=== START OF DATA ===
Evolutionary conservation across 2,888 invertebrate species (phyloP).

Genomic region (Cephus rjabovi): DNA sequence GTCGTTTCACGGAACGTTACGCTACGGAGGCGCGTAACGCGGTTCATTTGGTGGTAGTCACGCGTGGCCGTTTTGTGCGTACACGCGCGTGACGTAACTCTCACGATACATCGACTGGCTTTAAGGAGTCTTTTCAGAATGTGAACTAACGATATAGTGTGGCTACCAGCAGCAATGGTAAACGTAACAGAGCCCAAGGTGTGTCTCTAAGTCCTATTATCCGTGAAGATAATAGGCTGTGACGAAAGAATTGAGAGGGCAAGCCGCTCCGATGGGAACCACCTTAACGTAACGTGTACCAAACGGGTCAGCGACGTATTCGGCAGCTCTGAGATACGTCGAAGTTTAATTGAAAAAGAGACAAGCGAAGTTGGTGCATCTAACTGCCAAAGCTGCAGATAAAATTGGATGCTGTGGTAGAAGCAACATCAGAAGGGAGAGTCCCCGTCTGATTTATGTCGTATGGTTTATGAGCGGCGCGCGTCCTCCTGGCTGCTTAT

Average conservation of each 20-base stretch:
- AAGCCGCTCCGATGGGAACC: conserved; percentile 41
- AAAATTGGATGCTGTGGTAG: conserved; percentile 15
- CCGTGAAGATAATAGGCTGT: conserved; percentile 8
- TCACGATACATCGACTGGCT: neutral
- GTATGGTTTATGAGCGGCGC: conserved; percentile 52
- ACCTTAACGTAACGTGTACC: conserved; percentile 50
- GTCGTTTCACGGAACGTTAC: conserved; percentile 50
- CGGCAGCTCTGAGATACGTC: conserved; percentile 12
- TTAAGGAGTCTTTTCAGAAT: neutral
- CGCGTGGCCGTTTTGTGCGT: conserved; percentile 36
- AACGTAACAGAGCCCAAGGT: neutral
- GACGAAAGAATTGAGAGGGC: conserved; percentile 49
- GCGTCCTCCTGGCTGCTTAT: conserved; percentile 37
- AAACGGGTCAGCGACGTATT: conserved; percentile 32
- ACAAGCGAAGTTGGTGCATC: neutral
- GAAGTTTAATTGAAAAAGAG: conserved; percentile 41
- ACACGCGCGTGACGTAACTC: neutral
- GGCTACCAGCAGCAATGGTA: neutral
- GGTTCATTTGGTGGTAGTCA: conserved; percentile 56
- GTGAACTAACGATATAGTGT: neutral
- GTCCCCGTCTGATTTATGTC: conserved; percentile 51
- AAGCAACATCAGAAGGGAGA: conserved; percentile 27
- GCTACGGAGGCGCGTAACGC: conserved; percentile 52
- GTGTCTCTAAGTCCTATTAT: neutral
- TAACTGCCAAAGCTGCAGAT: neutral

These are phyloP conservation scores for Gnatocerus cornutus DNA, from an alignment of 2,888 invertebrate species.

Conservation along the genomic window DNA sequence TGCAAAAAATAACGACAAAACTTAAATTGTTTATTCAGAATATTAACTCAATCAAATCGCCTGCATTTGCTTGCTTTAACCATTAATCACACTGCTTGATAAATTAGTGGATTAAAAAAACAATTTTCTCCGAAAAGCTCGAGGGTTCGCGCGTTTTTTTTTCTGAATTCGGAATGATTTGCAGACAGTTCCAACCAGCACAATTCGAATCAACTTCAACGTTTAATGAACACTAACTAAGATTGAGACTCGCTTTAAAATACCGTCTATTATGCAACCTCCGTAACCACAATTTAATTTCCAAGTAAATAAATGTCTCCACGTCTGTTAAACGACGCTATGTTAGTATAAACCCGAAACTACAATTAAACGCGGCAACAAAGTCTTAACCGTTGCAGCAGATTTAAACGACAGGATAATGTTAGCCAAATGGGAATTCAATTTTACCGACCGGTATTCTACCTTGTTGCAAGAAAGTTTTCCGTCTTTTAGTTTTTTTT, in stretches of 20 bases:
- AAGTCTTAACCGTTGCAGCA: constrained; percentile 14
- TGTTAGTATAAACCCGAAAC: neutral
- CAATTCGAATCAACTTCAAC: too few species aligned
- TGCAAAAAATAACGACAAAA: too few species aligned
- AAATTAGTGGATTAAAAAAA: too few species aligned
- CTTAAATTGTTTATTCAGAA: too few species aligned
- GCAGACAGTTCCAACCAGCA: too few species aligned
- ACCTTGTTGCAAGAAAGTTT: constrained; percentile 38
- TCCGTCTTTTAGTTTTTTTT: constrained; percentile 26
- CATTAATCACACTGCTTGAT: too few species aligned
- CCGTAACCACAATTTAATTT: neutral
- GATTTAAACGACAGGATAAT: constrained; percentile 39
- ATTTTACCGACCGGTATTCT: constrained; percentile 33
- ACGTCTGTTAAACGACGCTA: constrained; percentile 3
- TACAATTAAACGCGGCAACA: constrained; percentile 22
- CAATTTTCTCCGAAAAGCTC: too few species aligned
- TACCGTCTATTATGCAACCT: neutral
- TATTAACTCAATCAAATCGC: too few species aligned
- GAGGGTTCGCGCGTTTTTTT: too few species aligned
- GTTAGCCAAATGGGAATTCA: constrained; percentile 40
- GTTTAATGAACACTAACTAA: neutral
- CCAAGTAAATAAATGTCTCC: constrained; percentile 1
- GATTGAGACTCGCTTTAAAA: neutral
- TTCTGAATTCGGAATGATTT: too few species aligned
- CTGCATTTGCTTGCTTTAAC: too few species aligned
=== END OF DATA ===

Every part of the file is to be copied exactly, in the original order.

Evolutionary conservation across 2,888 invertebrate species (phyloP).

Genomic region (Cephus rjabovi): DNA sequence GTCGTTTCACGGAACGTTACGCTACGGAGGCGCGTAACGCGGTTCATTTGGTGGTAGTCACGCGTGGCCGTTTTGTGCGTACACGCGCGTGACGTAACTCTCACGATACATCGACTGGCTTTAAGGAGTCTTTTCAGAATGTGAACTAACGATATAGTGTGGCTACCAGCAGCAATGGTAAACGTAACAGAGCCCAAGGTGTGTCTCTAAGTCCTATTATCCGTGAAGATAATAGGCTGTGACGAAAGAATTGAGAGGGCAAGCCGCTCCGATGGGAACCACCTTAACGTAACGTGTACCAAACGGGTCAGCGACGTATTCGGCAGCTCTGAGATACGTCGAAGTTTAATTGAAAAAGAGACAAGCGAAGTTGGTGCATCTAACTGCCAAAGCTGCAGATAAAATTGGATGCTGTGGTAGAAGCAACATCAGAAGGGAGAGTCCCCGTCTGATTTATGTCGTATGGTTTATGAGCGGCGCGCGTCCTCCTGGCTGCTTAT

Average conservation of each 20-base stretch:
- AAGCCGCTCCGATGGGAACC: conserved; percentile 41
- AAAATTGGATGCTGTGGTAG: conserved; percentile 15
- CCGTGAAGATAATAGGCTGT: conserved; percentile 8
- TCACGATACATCGACTGGCT: neutral
- GTATGGTTTATGAGCGGCGC: conserved; percentile 52
- ACCTTAACGTAACGTGTACC: conserved; percentile 50
- GTCGTTTCACGGAACGTTAC: conserved; percentile 50
- CGGCAGCTCTGAGATACGTC: conserved; percentile 12
- TTAAGGAGTCTTTTCAGAAT: neutral
- CGCGTGGCCGTTTTGTGCGT: conserved; percentile 36
- AACGTAACAGAGCCCAAGGT: neutral
- GACGAAAGAATTGAGAGGGC: conserved; percentile 49
- GCGTCCTCCTGGCTGCTTAT: conserved; percentile 37
- AAACGGGTCAGCGACGTATT: conserved; percentile 32
- ACAAGCGAAGTTGGTGCATC: neutral
- GAAGTTTAATTGAAAAAGAG: conserved; percentile 41
- ACACGCGCGTGACGTAACTC: neutral
- GGCTACCAGCAGCAATGGTA: neutral
- GGTTCATTTGGTGGTAGTCA: conserved; percentile 56
- GTGAACTAACGATATAGTGT: neutral
- GTCCCCGTCTGATTTATGTC: conserved; percentile 51
- AAGCAACATCAGAAGGGAGA: conserved; percentile 27
- GCTACGGAGGCGCGTAACGC: conserved; percentile 52
- GTGTCTCTAAGTCCTATTAT: neutral
- TAACTGCCAAAGCTGCAGAT: neutral

These are phyloP conservation scores for Gnatocerus cornutus DNA, from an alignment of 2,888 invertebrate species.

Conservation along the genomic window DNA sequence TGCAAAAAATAACGACAAAACTTAAATTGTTTATTCAGAATATTAACTCAATCAAATCGCCTGCATTTGCTTGCTTTAACCATTAATCACACTGCTTGATAAATTAGTGGATTAAAAAAACAATTTTCTCCGAAAAGCTCGAGGGTTCGCGCGTTTTTTTTTCTGAATTCGGAATGATTTGCAGACAGTTCCAACCAGCACAATTCGAATCAACTTCAACGTTTAATGAACACTAACTAAGATTGAGACTCGCTTTAAAATACCGTCTATTATGCAACCTCCGTAACCACAATTTAATTTCCAAGTAAATAAATGTCTCCACGTCTGTTAAACGACGCTATGTTAGTATAAACCCGAAACTACAATTAAACGCGGCAACAAAGTCTTAACCGTTGCAGCAGATTTAAACGACAGGATAATGTTAGCCAAATGGGAATTCAATTTTACCGACCGGTATTCTACCTTGTTGCAAGAAAGTTTTCCGTCTTTTAGTTTTTTTT, in stretches of 20 bases:
- AAGTCTTAACCGTTGCAGCA: constrained; percentile 14
- TGTTAGTATAAACCCGAAAC: neutral
- CAATTCGAATCAACTTCAAC: too few species aligned
- TGCAAAAAATAACGACAAAA: too few species aligned
- AAATTAGTGGATTAAAAAAA: too few species aligned
- CTTAAATTGTTTATTCAGAA: too few species aligned
- GCAGACAGTTCCAACCAGCA: too few species aligned
- ACCTTGTTGCAAGAAAGTTT: constrained; percentile 38
- TCCGTCTTTTAGTTTTTTTT: constrained; percentile 26
- CATTAATCACACTGCTTGAT: too few species aligned
- CCGTAACCACAATTTAATTT: neutral
- GATTTAAACGACAGGATAAT: constrained; percentile 39
- ATTTTACCGACCGGTATTCT: constrained; percentile 33
- ACGTCTGTTAAACGACGCTA: constrained; percentile 3
- TACAATTAAACGCGGCAACA: constrained; percentile 22
- CAATTTTCTCCGAAAAGCTC: too few species aligned
- TACCGTCTATTATGCAACCT: neutral
- TATTAACTCAATCAAATCGC: too few species aligned
- GAGGGTTCGCGCGTTTTTTT: too few species aligned
- GTTAGCCAAATGGGAATTCA: constrained; percentile 40
- GTTTAATGAACACTAACTAA: neutral
- CCAAGTAAATAAATGTCTCC: constrained; percentile 1
- GATTGAGACTCGCTTTAAAA: neutral
- TTCTGAATTCGGAATGATTT: too few species aligned
- CTGCATTTGCTTGCTTTAAC: too few species aligned